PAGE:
If this cash is just a part of my portfolio, should it now be mixed within my investment ISA?

Maybe. If you have a modern investment ISA on a “platform” which holds lots of funds, shares etc, then the platform may well have cash deposit options too. However be warned that platforms generally charge for their adminstration based on the balance on it, so you may well (probably) get charges for cash holdings too. If its ok at your Bank/Building Society then as long as your adviser knows that you have it and therefore not “too much” in cash, that should be OK. However for long-term wealth I would encourage people to use an ISA as an investment vehicle, rather than a place to dump cash as savings. Context is everything and needs thoughtful assessment with an adviser.

So where can I find current ISA rates?

Try looking here at Moneyfacts. However, I suggest doing a proper search using their search engine or any other that is widely available. Remember fixed rates are lock-in’s. If you think rates will rise, then you may wish to question the wisdom of locking into a low rate that is fixed for ages and if you are really locking away cash for 4 years or more, then perhaps you should be thinking about investment instead.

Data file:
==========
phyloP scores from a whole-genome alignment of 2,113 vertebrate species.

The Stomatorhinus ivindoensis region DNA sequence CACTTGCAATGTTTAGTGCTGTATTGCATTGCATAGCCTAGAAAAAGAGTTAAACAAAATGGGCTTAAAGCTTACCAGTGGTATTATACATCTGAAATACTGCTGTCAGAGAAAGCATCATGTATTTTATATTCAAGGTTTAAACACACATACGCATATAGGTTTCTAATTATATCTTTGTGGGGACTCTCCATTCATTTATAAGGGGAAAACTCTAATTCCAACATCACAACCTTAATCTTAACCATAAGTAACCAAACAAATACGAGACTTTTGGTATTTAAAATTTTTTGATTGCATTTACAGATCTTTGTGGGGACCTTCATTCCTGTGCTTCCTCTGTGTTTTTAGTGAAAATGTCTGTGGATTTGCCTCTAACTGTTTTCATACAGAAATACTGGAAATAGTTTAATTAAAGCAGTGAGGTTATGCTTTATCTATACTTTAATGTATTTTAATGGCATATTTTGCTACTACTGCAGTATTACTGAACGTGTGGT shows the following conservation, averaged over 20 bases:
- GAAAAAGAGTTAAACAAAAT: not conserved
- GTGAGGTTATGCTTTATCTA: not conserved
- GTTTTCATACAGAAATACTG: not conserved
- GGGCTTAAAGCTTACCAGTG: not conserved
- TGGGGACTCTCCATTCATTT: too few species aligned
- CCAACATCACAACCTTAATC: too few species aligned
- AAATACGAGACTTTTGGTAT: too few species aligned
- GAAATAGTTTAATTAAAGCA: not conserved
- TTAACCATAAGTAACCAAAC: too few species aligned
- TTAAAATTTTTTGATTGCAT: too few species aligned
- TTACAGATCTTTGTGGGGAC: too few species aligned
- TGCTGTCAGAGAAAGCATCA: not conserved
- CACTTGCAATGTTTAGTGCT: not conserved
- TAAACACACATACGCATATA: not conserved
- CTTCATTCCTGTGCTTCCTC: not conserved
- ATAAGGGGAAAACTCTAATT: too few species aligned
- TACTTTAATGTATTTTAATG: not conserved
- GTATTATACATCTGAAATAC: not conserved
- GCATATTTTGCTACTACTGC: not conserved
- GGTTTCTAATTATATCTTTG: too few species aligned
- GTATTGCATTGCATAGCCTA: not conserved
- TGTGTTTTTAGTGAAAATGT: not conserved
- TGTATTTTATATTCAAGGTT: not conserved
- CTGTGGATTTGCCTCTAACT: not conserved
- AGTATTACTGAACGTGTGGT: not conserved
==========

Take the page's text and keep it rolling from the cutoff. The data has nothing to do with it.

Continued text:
Anything else I should know?

Well, the age old one about bias. Financial advisers and financial planners like me are in part remunerated based upon the amount of money we look after, so if you invest more, we earn more. Of course the hope and expectation is that this is a very worthwhile exercise for you – getting better returns etc (but more importantly getting your money right for you). However it needs to be clear that its not free. Of course a Cash ISA with a Bank/Building Society can appear free – there are rarely any charges, but that doesn’t make it free. This is part of the problem with the delusion that the retail banking system maintains – that banking is free. It isn’t. The bank invariably pay bonuses to their staff for new accounts opened.  They lend the money back out at far higher rates of interest and make profit as a result.  However that money is at risk (of not actually being repaid to the Bank) and possible Bank collapse – hence the £85,000 FSCS protection and of course there is the inflation to also consider, you may actually be losing money – as many people are if their rate of interest is less than the rate of inflation (which is the majority of current accounts and many savings accounts).

A final point – this (the above) is not advice. You should naturally always plan with your own goals and context. A Cash ISA can be a very good tool in your financial box, but it may also be a rather blunt instrument – it all rather depends on the job at hand and the degree of skill you have using it. Here is a decent little video from Nationwide which is pretty clear. I’m not promoting Nationwide and depending on when you read this the information may be out of date. However the principles are right… oh yes, Nationwide do not pay me to mention them… so no cash for promotions.

I hope this is helpful.

Dominic Thomas